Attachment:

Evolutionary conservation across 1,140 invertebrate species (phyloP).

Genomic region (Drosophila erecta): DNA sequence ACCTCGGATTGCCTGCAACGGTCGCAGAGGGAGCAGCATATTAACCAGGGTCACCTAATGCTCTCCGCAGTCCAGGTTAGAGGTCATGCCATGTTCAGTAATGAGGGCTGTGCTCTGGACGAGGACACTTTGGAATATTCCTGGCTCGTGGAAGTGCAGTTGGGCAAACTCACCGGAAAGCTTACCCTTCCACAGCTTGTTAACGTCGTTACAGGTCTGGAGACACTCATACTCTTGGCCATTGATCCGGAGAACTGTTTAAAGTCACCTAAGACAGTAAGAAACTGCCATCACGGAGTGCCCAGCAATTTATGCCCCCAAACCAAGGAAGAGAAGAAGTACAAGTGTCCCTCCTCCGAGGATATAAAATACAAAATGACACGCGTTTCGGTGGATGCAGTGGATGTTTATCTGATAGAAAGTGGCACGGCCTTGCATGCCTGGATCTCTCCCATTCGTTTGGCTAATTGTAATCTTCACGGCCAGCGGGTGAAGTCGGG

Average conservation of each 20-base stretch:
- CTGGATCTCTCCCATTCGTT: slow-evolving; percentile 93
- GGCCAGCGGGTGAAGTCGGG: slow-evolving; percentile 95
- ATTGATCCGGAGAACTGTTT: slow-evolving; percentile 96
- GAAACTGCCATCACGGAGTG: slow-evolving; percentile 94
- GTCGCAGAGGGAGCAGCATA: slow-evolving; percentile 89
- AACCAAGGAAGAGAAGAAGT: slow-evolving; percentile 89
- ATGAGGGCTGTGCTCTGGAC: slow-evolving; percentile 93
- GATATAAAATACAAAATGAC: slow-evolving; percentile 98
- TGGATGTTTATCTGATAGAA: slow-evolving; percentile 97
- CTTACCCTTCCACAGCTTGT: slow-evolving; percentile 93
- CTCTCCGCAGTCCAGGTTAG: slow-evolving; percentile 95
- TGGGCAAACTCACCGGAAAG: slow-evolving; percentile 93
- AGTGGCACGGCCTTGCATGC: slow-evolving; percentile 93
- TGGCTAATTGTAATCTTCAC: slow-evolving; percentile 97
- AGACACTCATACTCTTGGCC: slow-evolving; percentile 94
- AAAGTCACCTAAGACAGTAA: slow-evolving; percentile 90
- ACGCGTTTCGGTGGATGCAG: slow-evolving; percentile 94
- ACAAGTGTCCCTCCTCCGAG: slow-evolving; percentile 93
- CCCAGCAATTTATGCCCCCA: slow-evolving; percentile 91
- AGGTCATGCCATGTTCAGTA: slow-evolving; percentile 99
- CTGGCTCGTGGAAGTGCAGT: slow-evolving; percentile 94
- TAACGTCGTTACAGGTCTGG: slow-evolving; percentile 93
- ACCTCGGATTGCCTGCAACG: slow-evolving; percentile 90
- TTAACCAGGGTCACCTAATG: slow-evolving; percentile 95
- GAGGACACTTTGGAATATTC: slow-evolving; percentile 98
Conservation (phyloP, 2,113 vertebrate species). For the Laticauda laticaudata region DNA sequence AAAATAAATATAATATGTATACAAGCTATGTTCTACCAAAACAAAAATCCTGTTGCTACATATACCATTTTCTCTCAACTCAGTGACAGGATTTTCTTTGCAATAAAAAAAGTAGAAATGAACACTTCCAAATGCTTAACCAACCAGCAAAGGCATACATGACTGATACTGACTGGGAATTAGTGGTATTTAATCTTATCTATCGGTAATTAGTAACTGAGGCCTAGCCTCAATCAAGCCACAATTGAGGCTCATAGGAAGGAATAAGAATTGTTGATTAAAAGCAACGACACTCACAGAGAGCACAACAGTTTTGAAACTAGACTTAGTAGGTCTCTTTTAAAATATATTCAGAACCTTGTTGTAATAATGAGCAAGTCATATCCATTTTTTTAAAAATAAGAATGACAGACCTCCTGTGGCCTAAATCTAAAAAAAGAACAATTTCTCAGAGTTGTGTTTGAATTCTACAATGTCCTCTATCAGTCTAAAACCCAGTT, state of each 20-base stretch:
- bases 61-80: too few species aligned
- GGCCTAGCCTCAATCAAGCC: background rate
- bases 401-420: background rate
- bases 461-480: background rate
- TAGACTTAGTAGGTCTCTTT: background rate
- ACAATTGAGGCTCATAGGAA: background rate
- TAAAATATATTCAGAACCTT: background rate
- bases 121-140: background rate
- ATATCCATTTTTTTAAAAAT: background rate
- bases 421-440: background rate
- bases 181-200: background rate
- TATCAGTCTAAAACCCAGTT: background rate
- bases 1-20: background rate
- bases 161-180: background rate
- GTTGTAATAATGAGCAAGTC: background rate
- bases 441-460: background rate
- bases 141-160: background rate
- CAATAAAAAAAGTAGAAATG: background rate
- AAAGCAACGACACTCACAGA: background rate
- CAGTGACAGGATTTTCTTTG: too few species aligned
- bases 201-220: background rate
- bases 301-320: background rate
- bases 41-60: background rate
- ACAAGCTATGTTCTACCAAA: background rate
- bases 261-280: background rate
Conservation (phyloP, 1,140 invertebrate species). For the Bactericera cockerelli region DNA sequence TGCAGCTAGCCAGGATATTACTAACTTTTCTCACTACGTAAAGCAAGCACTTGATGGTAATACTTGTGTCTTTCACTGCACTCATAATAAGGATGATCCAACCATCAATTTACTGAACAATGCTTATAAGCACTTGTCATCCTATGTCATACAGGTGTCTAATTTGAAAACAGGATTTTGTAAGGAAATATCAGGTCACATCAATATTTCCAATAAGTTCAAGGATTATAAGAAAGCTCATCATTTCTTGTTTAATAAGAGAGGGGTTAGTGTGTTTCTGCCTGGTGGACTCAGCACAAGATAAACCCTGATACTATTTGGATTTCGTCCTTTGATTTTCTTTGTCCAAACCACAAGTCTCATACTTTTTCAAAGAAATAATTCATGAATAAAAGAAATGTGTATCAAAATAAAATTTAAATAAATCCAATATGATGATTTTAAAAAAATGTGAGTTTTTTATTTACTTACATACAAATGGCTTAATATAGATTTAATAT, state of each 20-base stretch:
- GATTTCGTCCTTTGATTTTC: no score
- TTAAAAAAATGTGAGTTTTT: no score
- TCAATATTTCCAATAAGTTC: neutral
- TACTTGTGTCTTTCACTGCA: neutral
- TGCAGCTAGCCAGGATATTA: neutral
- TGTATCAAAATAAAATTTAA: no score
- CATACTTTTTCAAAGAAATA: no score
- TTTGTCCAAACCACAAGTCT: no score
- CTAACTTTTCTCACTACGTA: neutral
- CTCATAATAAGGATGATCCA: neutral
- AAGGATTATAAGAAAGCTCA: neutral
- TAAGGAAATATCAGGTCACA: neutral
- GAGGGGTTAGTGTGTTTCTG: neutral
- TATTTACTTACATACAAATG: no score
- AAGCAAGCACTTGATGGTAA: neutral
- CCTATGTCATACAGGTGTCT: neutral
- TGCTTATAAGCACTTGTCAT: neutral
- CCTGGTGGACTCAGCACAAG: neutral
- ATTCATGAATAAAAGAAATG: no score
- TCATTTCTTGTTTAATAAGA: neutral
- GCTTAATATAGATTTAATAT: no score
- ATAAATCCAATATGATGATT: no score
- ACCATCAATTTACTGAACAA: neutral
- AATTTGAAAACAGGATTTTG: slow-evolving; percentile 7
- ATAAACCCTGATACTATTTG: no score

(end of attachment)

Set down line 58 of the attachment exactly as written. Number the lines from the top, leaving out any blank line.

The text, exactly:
- TCAATATTTCCAATAAGTTC: neutral